West Virginia is full of interesting culinary traditions that vary as you travel across the state. Here are five dishes and one drink you have to try while in the capital of the Mountain State.
The Roadkill Cookoff is a real thing, and it’s pretty gimmicky since you can eat squirrel, bear, or deer without the meat being actual roadkill. But with a state covered in forests and very friendly to hunters, eating wild game should be on your list if you visit Charleston. Since 2015, you have been able to buy farm-raised venison in grocery stores, so gourmet restaurants in town offer it more regularly as a special. Five minutes west of Charleston in Dunbar, you can experience the Critter Dinner held every February since 1974. Anything animal is fair game for the buffet, and the price is the very inexpensive donation of nonperishable food items or cash to the local food pantry.
Pepperoni rolls are the most typical West Virginia dish you can eat. An Italian immigrant coal miner turned baker thought up the idea in the 1920s, and is credited with selling the first pep rolls around 1927. Instead of slapping meat on bread for a coal-miner’s meal, he placed a stick of pepperoni inside a fluffy, milk-roll like bread. Today, you can get a decent pep roll at any convenience store, gas station, or grocery store, but if you really want something a little fresher, go to Ellen’s Ice Cream or drive about an hour and a half to JR’s Donut Castle in Parkersburg, home of the state’s best pepperoni roll.
People eat beans and cornbread across the U.S. south, but the dish is still traditional for West Virginia, and you should eat it when you are in Charleston. The cornbread isn’t the fluffy, sweet kind you might get in other states, and the beans are not chili. Pinto, sometimes called brown, beans are soaked overnight and then cooked for hours with salt and fatback until soft. The cornbread is cooked in a skillet with just a little bit of sugar, giving it a crispy bottom. If you’re just passing through, you can always get the version from Tudor’s Biscuit World alongside the highway (you might as well eat a biscuit while you’re there). Every year, the Religious Coalition for Community Renewal hosts a beans and cornbread dinner fundraiser, or you can check out restaurants that serve home cooking in Charleston such as The Grill.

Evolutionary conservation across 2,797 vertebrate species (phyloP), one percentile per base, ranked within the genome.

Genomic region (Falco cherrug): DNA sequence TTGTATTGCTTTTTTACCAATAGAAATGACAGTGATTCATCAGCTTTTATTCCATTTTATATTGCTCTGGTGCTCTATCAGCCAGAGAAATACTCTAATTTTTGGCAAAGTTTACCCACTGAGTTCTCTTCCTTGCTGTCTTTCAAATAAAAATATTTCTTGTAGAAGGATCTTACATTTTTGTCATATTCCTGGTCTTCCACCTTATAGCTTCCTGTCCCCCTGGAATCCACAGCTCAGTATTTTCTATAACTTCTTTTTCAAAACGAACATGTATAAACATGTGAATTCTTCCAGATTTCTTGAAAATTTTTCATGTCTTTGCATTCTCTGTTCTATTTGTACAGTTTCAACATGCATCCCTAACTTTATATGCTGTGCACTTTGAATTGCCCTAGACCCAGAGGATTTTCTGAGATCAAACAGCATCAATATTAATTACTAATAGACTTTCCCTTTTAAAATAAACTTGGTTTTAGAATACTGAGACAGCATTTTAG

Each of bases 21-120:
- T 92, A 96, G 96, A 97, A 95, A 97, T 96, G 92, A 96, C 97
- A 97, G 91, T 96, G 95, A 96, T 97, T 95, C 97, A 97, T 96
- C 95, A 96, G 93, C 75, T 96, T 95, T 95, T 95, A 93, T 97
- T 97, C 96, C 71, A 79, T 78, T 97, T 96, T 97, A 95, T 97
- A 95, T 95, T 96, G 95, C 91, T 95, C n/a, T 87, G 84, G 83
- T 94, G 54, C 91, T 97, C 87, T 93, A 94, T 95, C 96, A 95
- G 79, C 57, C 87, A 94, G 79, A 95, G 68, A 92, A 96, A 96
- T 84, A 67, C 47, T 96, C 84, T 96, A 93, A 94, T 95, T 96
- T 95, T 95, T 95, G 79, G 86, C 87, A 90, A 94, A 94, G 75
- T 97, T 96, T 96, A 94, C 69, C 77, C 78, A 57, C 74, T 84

Buckwheat isn’t wheat, or a grain at all, yet the flour made from the seeds produces a nutty taste, perfect for making pancakes that are naturally gluten-free. In West Virginia, buckwheat pancakes are an old tradition, from when buckwheat was used as a cover crop on fields and didn’t deplete as much nitrogen from the soil as some other plants. You can venture all the way to Preston County near Morgantown for the Buckwheat Festival held in September every year; check churches and community centers for buckwheat pancake breakfasts that are popular in the fall; or look to local breakfast spots such as Purple Onion in Charleston for a new flavor in your pancake.
The mountain streams in southern West Virginia are known worldwide for their excellent trout fishing. If you’re feeling very adventurous, you can rent some gear and get a lesson in fly fishing to see if you can catch your own dinner. If not, there are plenty of restaurants that have trout on the menu in Charleston. Check out Bluegrass Kitchen, a local favorite that prides itself on fresh, local ingredients sourced from West Virginia.
Ok, moonshine is not a dish, and do not consume it as a meal in itself, but you must have a little taste of that fresh mountain dew when you are in West Virginia. It used to be that you just had to know an old guy with a still in the woods, and he had to like and trust you enough to sell you some of his technically illegal spirits. Today, you can get commercially available versions in bars and liquor stores, or visit the Appalachian Moonshine Distillery half an hour north of Charleston to see how moonshine is made and get a taste.